Biomedical microdevices

Human adipocyte differentiation and characterization in a perfusion-based cell culture device.

PMID 28357654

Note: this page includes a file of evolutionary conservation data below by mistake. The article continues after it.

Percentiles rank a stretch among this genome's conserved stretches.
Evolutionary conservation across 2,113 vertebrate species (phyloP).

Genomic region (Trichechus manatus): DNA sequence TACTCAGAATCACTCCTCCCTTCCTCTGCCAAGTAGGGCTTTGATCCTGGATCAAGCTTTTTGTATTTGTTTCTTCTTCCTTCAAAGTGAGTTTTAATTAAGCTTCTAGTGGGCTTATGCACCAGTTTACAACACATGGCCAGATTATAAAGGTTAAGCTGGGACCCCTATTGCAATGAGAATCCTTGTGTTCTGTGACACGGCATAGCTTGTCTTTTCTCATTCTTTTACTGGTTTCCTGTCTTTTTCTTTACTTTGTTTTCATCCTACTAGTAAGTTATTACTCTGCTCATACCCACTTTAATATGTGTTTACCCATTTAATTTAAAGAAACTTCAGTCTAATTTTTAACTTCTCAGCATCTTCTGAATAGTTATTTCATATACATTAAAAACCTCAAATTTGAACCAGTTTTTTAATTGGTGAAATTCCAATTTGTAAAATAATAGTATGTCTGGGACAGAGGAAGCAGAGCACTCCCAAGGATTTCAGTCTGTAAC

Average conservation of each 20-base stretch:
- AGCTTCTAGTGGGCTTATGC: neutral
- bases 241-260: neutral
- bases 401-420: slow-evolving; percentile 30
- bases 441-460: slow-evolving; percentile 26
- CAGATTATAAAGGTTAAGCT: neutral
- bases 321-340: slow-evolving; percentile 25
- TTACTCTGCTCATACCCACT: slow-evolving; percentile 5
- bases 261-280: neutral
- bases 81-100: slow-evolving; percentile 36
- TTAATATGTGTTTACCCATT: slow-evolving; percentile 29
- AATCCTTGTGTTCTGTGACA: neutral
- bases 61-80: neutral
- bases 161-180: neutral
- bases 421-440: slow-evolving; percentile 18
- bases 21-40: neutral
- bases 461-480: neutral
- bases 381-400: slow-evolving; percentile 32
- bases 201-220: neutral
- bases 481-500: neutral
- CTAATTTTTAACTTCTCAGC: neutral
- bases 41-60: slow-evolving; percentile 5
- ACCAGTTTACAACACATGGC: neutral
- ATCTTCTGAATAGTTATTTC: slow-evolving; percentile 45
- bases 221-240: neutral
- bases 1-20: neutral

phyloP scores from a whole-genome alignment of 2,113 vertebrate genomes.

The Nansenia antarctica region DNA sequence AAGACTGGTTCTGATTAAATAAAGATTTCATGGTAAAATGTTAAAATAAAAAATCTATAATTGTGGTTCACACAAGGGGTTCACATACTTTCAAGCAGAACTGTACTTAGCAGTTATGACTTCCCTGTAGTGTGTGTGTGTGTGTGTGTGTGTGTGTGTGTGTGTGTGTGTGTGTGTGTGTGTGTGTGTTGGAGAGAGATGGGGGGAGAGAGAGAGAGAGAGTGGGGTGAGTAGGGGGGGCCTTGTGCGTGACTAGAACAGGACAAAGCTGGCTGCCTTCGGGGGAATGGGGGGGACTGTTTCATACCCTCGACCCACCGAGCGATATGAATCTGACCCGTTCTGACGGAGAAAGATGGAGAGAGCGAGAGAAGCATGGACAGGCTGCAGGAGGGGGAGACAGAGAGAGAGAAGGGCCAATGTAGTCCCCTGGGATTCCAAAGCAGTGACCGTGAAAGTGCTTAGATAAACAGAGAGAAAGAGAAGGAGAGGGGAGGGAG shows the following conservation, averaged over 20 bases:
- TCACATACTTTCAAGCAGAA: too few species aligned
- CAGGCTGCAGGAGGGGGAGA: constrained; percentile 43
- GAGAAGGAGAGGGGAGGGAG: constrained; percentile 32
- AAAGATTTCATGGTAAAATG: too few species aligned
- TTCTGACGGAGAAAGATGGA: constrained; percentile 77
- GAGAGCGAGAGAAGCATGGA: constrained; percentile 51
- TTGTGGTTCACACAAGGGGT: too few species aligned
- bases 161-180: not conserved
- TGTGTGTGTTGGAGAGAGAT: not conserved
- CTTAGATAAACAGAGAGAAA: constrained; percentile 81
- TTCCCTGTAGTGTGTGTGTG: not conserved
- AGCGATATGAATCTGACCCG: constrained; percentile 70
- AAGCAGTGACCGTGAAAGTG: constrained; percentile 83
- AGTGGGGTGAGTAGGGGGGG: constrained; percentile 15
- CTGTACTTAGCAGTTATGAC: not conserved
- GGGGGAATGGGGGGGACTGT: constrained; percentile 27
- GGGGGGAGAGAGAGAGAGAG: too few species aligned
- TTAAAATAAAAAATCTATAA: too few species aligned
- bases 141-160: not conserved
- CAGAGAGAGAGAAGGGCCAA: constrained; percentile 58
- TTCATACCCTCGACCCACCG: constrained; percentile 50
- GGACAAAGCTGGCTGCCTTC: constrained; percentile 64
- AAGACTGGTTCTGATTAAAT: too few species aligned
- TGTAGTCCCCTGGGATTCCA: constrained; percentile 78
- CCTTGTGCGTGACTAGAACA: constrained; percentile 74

Adipocytes have gained significant attention recently, because they are not only functioning as energy storage but also as endocrine cells. Adipocytes secret various signaling molecules, including adiponectin, MCP-1, and IL-6, termed collectively as "adipokines". Adipokines regulate glucose metabolism, thereby play an important role in obesity, diabetes type 2, and other metabolic disorders. Conventionally, to study the secretory function, adipocytes are cultured in vitro in static conditions. However, static culturing condition falls short of mimicking the interstitial fluid flows in living systems. Here, we developed a perfusion device which allows dynamic culture of adipocytes under constant and mild flow using a double-layered fluidic structure. Adipocytes were cultured in the bottom layer while the culture media were constantly flown in the upper layer and perfused through a porous membrane that separate the two chambers. The porous membrane between the two chambers physically separates the cells from the flow stream while maintain a fluidic connection by diffusion. This setting not only provides continuous nutrient supply to adipocytes but also maintains a steady and mild shear stress on the cell membrane. It was found the perfusion-based culture conditions promoted faster growth of primary preadipocytes and stimulated greater adipogenesis compared to static culture condition. Adipocytes cultured under perfusion systems produced more MCP-1 and IL-6, but less adiponectin. When stimulated with TNF-α, adipocytes expressed higher level of MCP-1 and IL-6, but lower level of adiponectin. No significant glucose uptake regulation was observed after treating the adipocytes with insulin in both static and perfusion-based culture. Our results demonstrate that perfusion-base culture has played a role in the adipocyte function particularly the secretion of adipokines. More future studies are required to unveil the mechanisms behind perfusion's impact on adipocytes.